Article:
Transaction cost theory (Ronald, Coase and Williamson)

The transaction cost theory was built in several stages. It rests, in its current developments, on certain hypotheses different from neo-classical axiomatics, mainly a hypothesis of different rationality.

The notion of transaction cost was introduced for the first time by Ronald Coase in 1937. It would not arouse any comment for many years, before earning its author belated fame (Nobel Prize). It is thanks to the work of Williamson that the notion of transaction cost takes on its full scope.

Thanks to this concept, the theory of transaction costs is able to account for the existence of the firm in a market economy. In addition, it helps to understand the forms of transaction governance. Thus, it makes it possible to study organizational forms.

We will therefore present the pioneering work of Coase at the basis of this theory. then, we will present the work of O.E. Williamson which constitute, strictly speaking, the theory of transaction costs.

Definition of transaction cost

A transaction cost is a cost associated with an economic exchange, specifically a market transaction. This cost does not exist under pure and perfect competition. It can be direct (stock market commission) or indirect (prospecting cost, time and effort spent negotiating and verifying the transaction, etc.).

Ronald Coase and the question of the existence of the firm

Ronald Coase with the theory of transaction costs, questions the market as an optimal mode of adjustment and opposes market structures to corporate structures. He was the first to base the legitimacy of the company on its ability to carry out transactions internally in a more economical way than through the market by showing that going through the market entailed transaction costs (analysis, negotiation , drafting of contracts and verification of their execution, etc.).

The idea put forward is that firms exist because the exchanges carried out on the markets are more expensive than when they are managed within organizations. The company that brings together a group of people through a set of contracts to perform tasks without resorting to the market avoids transaction costs.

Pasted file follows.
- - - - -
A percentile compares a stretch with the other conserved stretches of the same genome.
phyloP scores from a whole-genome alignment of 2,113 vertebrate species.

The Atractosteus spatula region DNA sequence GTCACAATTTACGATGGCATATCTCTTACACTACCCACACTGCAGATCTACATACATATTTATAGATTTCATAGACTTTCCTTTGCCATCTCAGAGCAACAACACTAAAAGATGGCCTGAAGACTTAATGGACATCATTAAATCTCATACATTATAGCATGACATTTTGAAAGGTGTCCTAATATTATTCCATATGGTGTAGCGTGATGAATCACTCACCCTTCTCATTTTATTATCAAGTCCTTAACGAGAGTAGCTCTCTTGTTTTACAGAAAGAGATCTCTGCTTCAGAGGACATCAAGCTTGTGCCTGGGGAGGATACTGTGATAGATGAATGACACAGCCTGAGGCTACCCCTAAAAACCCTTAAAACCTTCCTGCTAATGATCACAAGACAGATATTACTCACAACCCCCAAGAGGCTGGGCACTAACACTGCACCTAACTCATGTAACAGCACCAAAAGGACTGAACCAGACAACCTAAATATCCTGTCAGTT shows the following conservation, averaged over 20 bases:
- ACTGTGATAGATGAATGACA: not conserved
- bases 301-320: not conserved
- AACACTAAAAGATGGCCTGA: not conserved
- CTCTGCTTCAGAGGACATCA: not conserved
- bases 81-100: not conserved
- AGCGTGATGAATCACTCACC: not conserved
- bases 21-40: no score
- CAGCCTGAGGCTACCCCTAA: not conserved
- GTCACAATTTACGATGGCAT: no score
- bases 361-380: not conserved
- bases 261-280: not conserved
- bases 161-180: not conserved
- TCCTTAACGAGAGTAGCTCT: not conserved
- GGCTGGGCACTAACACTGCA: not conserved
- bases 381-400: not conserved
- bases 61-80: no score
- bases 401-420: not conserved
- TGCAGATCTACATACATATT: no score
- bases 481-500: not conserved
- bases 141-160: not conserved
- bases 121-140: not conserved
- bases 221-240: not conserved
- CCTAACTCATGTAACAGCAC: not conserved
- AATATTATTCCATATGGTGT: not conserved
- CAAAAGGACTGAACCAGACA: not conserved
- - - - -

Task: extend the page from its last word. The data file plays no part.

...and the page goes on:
Olivier Williamson and the definition of transaction cost

As an extension of the work of R.Coase in 1970, Williamson deepens the approach by relying on the concept of limited rationality of Herbert Simon.

It is admitted that the theory of transaction costs is a function of the degree of complexity and uncertainty of the environment and that the agents are only endowed with a “bounded rationality”. could arise within the framework of the execution of a contract, this state of affairs, a factor of uncertainty, entails transaction costs and an incompleteness of the contract.

If contracts cannot anticipate all situations, they risk offering “opportunistic” behavior that can divert the spirit of the contract in favor of one of the parties.

As any economic transaction generates transaction costs prior to its realization, the efficient company will be the one that minimizes them.

Williamson distinguished between specific transaction costs and non-specific transaction costs. Specific costs relate to specific transactions between specific partners, while non-specific costs are more general and can be applied to different transactions. He also developed the concept of “cooperation through control”, showing how companies internalize transactions to exercise more effective control.

Conclusion: Impact and Relevance

The transaction cost theory of Ronald Coase and Oliver Williamson had a significant impact on economics and management. It provided conceptual tools to understand the advantages and disadvantages of transactions in markets and within organizations. This theory has been widely used to explain governance choices, mergers and acquisitions, contracts, and verticalization or disintegration decisions.

Ultimately, transaction cost theory shed light on the complexity of economic decisions by highlighting the hidden costs associated with trade. This perspective has strengthened our understanding of the organizational structures and motivations underlying economic choices.

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